A public evangelism campaign in the South Pacific nation of Papua New Guinea (PNG) ended with the baptism of at least 4,500 new members of the Seventh-day Adventist Church. Attendance on the final night in Port Moresby, the largest city and the national capital, was over 100,000, according to reports supplied to Adventist Today by the Adventist Review news staff. This is a number equal to half the population of the city. Organizers say this is the largest public audience to hear the Adventist messages preached in English in the history of the denomination.
The campaign was led by John Carter, a veteran evangelist from Australia currently based in California. It was by far the largest audience he has addressed in his 50 years as an evangelist. The crowd was so large it could not fit in the giant Sir John Guise Stadium, a soccer venue. Thousands listened to the public address system standing outside or sitting in their cars. Another 5,000 sat on the grass listening in the dark at a second soccer field down the road. The local conference hastily erected a giant screen so this crowd could see the visuals.
The baptism ceremony itself was a huge operation. There are 60 Adventist churches in the city of Port Moresby. The night before, pastors mingled with those who answered an altar call. The pastors directed each new convert to a specific congregation. At the Sabbath morning baptism the candidates stood with their congregation.
Because of the large number of people to be baptized, ordained ministers from other conferences were called in to help. The event was held at a shallow ocean beach and 50 pastors stood in waist-deep water about 200 feet offshore as lines of candidates walked out to them. The pastors each baptized about 100 people.
The final session of the campaign was held six hours later. At that meeting another 3,000 people requested baptism and will be baptized later. If all of them follow through, the campaign will have added about 8,000 new church members. On August 18 the Adventist churches in Port Moresby were all crowded. “We had a wonderful, blessed Sabbath,” said Cameron Wari, coordinator of follow-up activities. “All the newly baptized members were welcomed by the churches as part of a big family. Most of the church leaders realized that there was not going to be enough room in their churches to accommodate the influx.”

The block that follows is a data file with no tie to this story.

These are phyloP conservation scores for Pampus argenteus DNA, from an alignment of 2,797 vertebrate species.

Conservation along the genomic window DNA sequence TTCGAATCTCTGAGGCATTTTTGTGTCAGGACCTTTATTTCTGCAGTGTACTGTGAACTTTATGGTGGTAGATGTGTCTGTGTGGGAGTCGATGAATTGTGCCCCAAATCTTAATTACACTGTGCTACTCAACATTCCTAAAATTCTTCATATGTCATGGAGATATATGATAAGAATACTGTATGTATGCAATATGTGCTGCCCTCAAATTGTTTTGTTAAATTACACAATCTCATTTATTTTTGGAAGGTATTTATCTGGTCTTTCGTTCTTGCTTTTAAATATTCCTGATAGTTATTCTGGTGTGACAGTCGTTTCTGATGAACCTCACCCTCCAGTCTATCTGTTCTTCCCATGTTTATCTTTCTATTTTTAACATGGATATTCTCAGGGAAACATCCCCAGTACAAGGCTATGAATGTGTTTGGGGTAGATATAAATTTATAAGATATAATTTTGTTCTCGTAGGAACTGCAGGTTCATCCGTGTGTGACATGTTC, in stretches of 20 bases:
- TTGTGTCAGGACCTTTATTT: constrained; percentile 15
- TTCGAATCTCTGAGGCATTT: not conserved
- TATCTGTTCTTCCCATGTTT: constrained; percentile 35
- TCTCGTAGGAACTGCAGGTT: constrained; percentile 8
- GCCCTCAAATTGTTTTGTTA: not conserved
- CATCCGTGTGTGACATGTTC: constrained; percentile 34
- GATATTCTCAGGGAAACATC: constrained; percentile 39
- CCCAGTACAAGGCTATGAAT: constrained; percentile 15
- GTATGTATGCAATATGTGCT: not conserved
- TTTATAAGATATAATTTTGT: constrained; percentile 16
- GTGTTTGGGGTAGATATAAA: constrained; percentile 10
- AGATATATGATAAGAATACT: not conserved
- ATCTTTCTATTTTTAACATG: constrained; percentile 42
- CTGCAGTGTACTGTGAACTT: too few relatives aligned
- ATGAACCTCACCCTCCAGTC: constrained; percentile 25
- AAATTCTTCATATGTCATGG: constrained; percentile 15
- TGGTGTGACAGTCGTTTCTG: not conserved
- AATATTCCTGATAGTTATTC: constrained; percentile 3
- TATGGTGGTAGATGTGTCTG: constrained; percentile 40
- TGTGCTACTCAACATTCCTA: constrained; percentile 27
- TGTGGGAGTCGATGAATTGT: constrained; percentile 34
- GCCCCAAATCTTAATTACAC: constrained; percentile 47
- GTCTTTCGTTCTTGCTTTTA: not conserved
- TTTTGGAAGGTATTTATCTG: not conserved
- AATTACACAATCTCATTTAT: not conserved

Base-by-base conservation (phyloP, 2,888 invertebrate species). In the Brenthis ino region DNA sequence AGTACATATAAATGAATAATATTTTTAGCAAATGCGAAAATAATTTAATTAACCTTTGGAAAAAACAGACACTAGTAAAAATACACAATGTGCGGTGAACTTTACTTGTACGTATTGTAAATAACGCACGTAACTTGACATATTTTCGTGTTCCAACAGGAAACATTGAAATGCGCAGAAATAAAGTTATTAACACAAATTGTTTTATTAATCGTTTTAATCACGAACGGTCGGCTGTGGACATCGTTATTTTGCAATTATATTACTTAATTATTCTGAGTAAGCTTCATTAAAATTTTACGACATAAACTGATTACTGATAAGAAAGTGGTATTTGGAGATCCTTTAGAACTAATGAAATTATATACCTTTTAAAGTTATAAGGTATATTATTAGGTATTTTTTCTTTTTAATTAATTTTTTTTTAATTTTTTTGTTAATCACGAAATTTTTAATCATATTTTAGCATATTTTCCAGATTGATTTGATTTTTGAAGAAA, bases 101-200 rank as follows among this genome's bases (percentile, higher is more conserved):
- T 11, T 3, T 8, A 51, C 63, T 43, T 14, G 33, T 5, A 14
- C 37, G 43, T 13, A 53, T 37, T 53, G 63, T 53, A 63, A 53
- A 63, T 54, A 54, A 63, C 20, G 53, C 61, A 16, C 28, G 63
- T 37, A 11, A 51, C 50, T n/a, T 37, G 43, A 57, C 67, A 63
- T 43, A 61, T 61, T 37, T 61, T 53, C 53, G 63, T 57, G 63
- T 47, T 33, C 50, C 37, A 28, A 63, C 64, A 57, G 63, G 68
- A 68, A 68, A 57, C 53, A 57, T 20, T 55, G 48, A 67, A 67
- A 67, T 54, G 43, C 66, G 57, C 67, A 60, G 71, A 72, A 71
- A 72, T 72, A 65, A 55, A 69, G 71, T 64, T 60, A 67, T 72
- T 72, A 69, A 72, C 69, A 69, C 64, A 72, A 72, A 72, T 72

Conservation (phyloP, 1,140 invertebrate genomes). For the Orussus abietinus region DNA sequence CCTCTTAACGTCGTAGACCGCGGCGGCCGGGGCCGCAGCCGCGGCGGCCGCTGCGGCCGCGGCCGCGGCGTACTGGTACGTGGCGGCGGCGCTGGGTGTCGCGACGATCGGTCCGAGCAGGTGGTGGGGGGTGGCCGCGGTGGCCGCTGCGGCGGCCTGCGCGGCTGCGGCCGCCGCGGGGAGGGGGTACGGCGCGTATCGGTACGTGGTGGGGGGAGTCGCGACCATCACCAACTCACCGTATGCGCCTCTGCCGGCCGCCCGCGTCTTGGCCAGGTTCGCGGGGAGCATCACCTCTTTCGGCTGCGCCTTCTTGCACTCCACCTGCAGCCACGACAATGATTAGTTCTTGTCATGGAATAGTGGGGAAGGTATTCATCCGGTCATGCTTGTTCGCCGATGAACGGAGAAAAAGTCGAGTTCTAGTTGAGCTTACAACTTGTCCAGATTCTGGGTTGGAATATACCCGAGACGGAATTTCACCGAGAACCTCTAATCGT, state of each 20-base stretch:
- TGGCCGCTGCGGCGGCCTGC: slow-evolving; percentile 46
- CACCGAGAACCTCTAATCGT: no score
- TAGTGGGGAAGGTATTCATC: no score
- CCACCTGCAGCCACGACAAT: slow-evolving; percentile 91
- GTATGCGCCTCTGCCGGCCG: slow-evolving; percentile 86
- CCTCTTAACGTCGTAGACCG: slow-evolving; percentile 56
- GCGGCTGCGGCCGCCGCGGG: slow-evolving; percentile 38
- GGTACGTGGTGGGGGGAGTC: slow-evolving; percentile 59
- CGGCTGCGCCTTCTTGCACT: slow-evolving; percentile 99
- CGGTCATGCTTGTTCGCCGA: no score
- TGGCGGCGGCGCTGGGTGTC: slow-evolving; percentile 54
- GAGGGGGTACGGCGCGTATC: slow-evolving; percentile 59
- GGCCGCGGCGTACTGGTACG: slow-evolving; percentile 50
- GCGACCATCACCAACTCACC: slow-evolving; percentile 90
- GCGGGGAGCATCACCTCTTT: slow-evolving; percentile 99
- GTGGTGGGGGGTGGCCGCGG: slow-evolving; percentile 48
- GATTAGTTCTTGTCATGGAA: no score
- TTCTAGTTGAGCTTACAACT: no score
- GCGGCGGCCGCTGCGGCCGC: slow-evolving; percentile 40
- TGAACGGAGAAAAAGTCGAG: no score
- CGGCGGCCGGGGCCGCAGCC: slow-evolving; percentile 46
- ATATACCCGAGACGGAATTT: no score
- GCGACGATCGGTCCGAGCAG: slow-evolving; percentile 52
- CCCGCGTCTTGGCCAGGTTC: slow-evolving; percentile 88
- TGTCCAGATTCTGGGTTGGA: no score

The membership of the Adventist Church in PNG was about 260,000 according to official reports. There are more than 3,500 local congregations in the country. The denomination grew at rapid rates (six to twelve percent per year) in the 1980s and then slowed to an average annual growth rate of five percent in the 1990s. Over the last decade the growth rate in PNG has been about the same as it was in North America, around two percent per year.
The government census reports nearly three times as many people who identified themselves as Adventists. In fact 10 percent of the population says they are Adventists. That is 25 times the percentage of Americans who identify themselves in national surveys as Adventists. This makes the Adventist faith the fourth largest religion in PNG, very close in size to the United Church (a mainline Protestant merger), about half the size of the Lutheran Church and a third the number of Catholics.
Pacific Adventist University began as a college in 1983 and was given a university charter by the government in 1997. It has 1,100 students on four campuses with a faculty of about 100. Two years ago it launched an FM radio station that can be heard throughout the national capital region. The denomination also operates three secondary schools and six medical clinics in the country. The Adventist Development and Relief Agency (ADRA) in PNG has a staff of 56 and an annual budget of a little over $1 million, according to its most recent annual report. It is involved with HIV-AIDS prevention, construction of village water systems, adult literacy education and other projects. The Adventist Church also sponsors the Flying Doctor Service that brings mobile clinics to isolated rural areas.
PNG is among the poorest nations on the globe with a third of its population living on a dollar a day or less. The Adventist Church’s investment in education and health care has been significant to the progress this country is making, and ADRA is in the forefront of community development. The result is that a significant portion of the emerging middle class in PNG has an Adventist family connection even if they are not active members.
Last fall Adventist Today reported on a constitutional crisis in PNG in which Adventists held key positions on both sides. Two men claimed the office of prime minister at the same time. The deputy of one candidate and the chief of staff of the other candidate were both members of the Adventist Church, as are a number of members of parliament.
The report on the evangelism campaign and the accompanying pictures were supplied to Adventist Today by the Adventist Review.
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